Here's the school where 150 students attend class:
During a rigorous training session, Hassounah instructs the students to identify and hold aloft each of the laptop's components, starting with the power adapter.
After becoming more comfortable with their laptops, the children begin to explore with programs, settings and physical units. One of OLPC's major goals is helping children feel comfortable customizing their laptop configurations and guiding their own learning. Some laptops barely made it out of the plastic packaging before the students began experimenting.
The following movie (via 1 Laptop: 1 Student) is over an hour long, and except for the first and last 10 minutes, is very technical. But I would highly recommend you watch at least the first 10 minutes or so, where you get a good idea of their philosophy (it's about the learning, not the laptop). Their goal: change how kids learn. If you do that, then I'd recommend you let the rest of the movie load and start watching again at about the 51 minute mark when he answers some questions. The 40 minutes in between is also very interesting, but very technical. But even if you're not particularly technical, it's interesting to watch just to see all the issues that they're attempting to address. They really are paying attention to all the little details - I think this is going to be amazing.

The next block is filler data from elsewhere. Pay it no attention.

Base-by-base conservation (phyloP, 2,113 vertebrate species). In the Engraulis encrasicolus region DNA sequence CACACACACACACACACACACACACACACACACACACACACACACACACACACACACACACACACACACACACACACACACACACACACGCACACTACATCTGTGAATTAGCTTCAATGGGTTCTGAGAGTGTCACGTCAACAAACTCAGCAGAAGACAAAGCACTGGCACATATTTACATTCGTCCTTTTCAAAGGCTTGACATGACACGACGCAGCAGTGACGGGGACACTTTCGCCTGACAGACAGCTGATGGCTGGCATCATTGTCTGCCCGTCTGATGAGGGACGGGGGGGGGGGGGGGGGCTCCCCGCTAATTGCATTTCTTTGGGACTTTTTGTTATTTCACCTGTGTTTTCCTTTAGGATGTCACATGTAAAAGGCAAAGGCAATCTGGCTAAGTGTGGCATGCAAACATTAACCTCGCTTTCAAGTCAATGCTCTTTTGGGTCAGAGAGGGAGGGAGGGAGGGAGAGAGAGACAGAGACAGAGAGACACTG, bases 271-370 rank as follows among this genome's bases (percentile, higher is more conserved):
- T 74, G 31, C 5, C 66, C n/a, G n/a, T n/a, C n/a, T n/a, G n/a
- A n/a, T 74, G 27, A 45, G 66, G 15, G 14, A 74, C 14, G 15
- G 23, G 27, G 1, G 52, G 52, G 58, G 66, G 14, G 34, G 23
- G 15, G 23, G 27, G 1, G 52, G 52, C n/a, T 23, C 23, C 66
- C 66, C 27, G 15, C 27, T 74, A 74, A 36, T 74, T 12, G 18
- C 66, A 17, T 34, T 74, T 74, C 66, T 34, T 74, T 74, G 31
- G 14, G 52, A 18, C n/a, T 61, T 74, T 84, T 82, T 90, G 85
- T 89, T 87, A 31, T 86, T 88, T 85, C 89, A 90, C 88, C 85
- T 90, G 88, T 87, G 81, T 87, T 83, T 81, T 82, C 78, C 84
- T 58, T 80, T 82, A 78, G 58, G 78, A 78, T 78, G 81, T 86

Two interesting tidbits that I recall from the technical part of the movie (in case you don't watch that part). First, in real world testing, the wireless mesh network worked at a distance of two kilometers. Wow. Second, there's a "source" button on the keyboard - push it, and the kids see the source code for almost anything they're running. They want these kids to be curious and to mess around with this computer - in other words, to learn. (There appears to be an amazing revision system that will prevent any irrecoverable changes to the system).
Oh, and they're hoping to ship 10 million of them this year, 50-100 million next year.